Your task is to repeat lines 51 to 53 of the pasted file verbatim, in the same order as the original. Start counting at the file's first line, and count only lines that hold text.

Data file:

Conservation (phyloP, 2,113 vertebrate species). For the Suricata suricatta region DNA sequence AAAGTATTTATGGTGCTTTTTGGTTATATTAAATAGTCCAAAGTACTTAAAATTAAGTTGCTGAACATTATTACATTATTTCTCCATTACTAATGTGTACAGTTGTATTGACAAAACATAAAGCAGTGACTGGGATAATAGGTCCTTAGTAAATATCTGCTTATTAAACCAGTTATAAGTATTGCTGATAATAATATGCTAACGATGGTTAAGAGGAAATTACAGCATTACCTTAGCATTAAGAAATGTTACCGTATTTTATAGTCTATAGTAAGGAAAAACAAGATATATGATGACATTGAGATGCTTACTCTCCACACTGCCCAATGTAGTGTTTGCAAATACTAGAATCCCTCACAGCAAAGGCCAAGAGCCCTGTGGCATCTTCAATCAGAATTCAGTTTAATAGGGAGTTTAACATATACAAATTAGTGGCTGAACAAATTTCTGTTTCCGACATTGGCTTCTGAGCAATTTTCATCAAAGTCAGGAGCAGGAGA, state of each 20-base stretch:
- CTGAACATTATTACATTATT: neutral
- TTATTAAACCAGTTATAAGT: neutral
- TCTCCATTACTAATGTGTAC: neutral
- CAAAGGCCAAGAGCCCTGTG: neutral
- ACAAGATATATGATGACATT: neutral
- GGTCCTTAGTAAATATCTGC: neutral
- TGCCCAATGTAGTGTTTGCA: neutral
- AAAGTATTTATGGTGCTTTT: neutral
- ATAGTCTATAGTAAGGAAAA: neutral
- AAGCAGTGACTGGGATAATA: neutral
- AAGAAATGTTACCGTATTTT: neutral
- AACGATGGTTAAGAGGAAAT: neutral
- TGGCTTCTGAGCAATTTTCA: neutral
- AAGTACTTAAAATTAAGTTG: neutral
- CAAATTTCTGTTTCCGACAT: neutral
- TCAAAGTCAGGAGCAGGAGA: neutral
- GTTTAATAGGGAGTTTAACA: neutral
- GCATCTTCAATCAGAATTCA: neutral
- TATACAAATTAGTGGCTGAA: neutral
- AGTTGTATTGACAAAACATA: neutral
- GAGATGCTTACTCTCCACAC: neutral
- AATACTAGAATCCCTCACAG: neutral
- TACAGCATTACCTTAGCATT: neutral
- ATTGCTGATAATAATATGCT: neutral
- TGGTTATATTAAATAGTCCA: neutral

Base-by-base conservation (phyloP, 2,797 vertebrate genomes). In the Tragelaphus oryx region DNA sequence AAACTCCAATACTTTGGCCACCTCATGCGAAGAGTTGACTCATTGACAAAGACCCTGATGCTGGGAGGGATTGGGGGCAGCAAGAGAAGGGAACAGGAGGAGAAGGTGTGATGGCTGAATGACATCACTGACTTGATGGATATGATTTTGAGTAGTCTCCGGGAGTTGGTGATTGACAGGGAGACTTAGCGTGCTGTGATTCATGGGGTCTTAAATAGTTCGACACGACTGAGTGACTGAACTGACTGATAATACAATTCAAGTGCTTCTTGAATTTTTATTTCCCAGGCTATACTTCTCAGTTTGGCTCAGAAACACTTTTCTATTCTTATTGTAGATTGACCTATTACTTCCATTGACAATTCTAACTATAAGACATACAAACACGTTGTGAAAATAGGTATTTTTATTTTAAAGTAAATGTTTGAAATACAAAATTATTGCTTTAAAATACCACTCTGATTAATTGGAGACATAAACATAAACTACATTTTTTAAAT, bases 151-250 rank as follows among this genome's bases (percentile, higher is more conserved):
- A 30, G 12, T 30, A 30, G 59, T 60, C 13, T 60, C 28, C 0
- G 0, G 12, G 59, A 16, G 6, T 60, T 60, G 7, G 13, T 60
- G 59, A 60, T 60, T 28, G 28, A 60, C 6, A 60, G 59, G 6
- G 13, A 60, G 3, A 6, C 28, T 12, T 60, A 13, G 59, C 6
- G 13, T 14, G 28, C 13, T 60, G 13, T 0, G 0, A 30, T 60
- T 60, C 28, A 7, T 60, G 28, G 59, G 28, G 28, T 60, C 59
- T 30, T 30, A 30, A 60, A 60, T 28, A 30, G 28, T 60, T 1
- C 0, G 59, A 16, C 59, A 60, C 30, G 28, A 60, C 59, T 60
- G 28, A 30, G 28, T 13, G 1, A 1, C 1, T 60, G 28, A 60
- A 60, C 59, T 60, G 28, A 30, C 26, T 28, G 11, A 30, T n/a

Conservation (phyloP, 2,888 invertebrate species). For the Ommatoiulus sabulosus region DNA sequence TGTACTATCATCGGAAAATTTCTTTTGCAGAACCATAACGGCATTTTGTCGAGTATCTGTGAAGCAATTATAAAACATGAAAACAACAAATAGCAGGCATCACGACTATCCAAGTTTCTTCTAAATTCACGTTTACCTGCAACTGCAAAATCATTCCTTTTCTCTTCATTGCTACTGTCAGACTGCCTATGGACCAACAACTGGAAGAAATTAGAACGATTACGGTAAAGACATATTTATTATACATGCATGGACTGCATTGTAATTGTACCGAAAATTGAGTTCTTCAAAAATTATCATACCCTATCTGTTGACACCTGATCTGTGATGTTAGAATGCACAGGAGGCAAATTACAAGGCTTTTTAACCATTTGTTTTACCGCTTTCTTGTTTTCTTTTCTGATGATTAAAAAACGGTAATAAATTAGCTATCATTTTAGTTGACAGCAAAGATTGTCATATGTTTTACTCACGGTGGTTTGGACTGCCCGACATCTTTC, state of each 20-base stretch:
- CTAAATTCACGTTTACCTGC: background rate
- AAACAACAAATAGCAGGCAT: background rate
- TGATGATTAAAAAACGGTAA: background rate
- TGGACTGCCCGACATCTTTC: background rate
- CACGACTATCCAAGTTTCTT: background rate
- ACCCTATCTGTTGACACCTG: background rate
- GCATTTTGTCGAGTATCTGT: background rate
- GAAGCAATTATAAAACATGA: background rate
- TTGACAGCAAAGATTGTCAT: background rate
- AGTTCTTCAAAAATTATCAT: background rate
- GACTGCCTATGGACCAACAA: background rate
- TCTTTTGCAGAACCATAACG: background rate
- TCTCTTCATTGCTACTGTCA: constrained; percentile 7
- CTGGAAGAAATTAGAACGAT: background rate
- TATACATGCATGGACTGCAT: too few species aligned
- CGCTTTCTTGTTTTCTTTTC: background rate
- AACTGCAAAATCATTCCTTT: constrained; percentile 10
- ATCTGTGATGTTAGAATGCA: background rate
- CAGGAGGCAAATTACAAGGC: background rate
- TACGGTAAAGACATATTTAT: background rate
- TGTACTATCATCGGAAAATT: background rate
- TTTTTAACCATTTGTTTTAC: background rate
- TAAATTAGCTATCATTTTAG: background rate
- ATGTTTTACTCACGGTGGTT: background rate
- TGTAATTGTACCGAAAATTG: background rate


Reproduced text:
- TCTCTTCATTGCTACTGTCA: constrained; percentile 7
- CTGGAAGAAATTAGAACGAT: background rate
- TATACATGCATGGACTGCAT: too few species aligned